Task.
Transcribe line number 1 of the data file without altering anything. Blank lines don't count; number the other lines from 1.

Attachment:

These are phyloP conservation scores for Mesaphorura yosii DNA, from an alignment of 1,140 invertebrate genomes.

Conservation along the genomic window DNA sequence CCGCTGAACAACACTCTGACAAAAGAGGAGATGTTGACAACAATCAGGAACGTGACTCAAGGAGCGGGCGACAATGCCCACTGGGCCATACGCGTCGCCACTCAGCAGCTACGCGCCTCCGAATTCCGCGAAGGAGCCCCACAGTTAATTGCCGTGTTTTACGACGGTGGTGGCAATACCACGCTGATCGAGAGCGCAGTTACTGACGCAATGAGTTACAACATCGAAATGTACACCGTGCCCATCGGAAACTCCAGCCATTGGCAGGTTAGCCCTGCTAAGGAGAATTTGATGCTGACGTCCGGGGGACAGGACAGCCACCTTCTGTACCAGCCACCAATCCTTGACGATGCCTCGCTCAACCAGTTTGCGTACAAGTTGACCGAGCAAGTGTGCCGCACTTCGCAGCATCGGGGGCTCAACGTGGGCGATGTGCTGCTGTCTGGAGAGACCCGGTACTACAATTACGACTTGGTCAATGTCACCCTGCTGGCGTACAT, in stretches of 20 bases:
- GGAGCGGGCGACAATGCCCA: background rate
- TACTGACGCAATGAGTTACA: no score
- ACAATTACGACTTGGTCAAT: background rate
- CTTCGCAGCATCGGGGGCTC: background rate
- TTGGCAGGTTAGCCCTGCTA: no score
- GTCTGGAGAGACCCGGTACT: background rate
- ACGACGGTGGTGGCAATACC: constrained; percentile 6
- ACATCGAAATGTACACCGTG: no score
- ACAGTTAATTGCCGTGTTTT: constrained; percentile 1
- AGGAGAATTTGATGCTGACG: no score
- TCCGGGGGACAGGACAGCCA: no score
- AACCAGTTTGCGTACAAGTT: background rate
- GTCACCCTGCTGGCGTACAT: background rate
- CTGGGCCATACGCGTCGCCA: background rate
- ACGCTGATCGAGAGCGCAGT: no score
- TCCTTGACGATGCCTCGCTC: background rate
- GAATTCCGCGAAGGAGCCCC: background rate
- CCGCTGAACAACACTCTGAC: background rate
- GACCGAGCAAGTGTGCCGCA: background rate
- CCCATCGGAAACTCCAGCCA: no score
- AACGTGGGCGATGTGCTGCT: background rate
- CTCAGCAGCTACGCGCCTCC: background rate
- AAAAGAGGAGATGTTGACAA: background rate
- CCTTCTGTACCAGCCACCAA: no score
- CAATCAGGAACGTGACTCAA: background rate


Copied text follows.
These are phyloP conservation scores for Mesaphorura yosii DNA, from an alignment of 1,140 invertebrate genomes.